Can personality traits explain compliance behaviour? - A study of compliance with water-protection rules in German agriculture
Norbert Hirschauer (),
Oliver Musshoff () and
Oliver Arránz Becker
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Katja Funke: Martin Luther University Halle-Wittenberg
No jnexr, SocArXiv from Center for Open Science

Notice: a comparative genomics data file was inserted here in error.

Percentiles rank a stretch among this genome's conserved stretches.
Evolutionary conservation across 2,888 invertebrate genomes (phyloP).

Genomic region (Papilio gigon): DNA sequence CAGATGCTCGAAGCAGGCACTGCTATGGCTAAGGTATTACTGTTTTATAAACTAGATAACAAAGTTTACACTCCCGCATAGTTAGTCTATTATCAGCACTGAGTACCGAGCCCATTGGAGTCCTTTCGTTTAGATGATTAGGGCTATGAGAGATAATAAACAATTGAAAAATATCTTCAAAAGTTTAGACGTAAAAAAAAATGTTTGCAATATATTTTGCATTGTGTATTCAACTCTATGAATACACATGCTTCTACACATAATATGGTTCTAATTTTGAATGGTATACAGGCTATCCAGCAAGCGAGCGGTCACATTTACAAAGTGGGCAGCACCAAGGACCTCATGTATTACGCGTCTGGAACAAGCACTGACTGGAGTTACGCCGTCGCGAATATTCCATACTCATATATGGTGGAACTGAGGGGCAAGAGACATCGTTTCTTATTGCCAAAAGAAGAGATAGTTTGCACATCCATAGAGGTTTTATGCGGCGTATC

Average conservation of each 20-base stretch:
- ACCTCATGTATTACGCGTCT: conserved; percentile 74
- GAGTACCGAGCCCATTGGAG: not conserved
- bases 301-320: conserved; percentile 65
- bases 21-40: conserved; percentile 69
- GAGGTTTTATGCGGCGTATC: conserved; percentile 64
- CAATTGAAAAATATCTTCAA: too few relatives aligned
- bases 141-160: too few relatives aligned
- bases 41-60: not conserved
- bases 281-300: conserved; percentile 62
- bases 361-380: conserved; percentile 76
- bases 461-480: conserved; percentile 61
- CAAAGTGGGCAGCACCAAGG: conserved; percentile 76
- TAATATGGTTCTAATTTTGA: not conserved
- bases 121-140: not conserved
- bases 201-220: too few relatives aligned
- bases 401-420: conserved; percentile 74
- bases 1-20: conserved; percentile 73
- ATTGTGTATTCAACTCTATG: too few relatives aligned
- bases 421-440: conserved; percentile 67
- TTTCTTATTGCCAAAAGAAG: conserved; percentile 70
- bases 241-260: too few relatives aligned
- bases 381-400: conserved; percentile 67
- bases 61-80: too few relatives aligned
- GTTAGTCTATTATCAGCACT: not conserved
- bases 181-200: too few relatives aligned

Going beyond the rational choice approach used in conventional economics of crime, the question arises whether psychological personality traits analysis can contribute to a better understanding of non-compliance and, eventually, to the prevention of illicit behaviours. This study investigated how personality traits are related to compliance with environmental regulation in agriculture. The object of study was a water-protection rule that required farmers using fertilising to keep it a minimum distance away from nearby water bodies. Self-interested infringements can cause serious environmental damage to waters (negative externalities) through nitrogen runoff. In a survey among German farmers, we employed a 10-item version of the Big Five Inventory to measure the traits that are used as predictor variables in a regression analysis. The outcome variable was the farmers’ compliance behaviour in a business management game where rule-breaking was more profitable than rule-abidance. Some noteworthy findings were observed in the surveyed sample. (i) Neuroticism was positively related to ‘overall compliance’, measured as a binary yes/no variable; that is, more anxious farmers were less prone to rule-breaking. Surprisingly, however, a positive relationship between neuroticism and compliance was not found when looking separately at the deviant subgroup; here, greater neuroticism was associated with more severe rule violations, in terms of illicitly fertilised acreage. (ii) In the deviant subgroup, as might have been expected, higher levels of conscientiousness were associated with less severe rule-violations. Contrary to expectations, again, higher levels of agreeableness were linked to more severe non-compliance. A substantial positive relationship was found between extraversion and the severity of non-compliance, in accordance with ex-ante expectation. For openness to experience, no noteworthy results were obtained. The results indicate that agents with heterogeneous personality traits might react differently to identical economic and institutional environments. Moreover, it is suggested that, other than traits, there is another quality in agents (e.g. social control) that may have a decisive influence on their belonging to the compliant or non-compliant subpopulation. Farmers’ responses to changes brought forward by regulators who aim to prevent rule-breaking might therefore differ as well.
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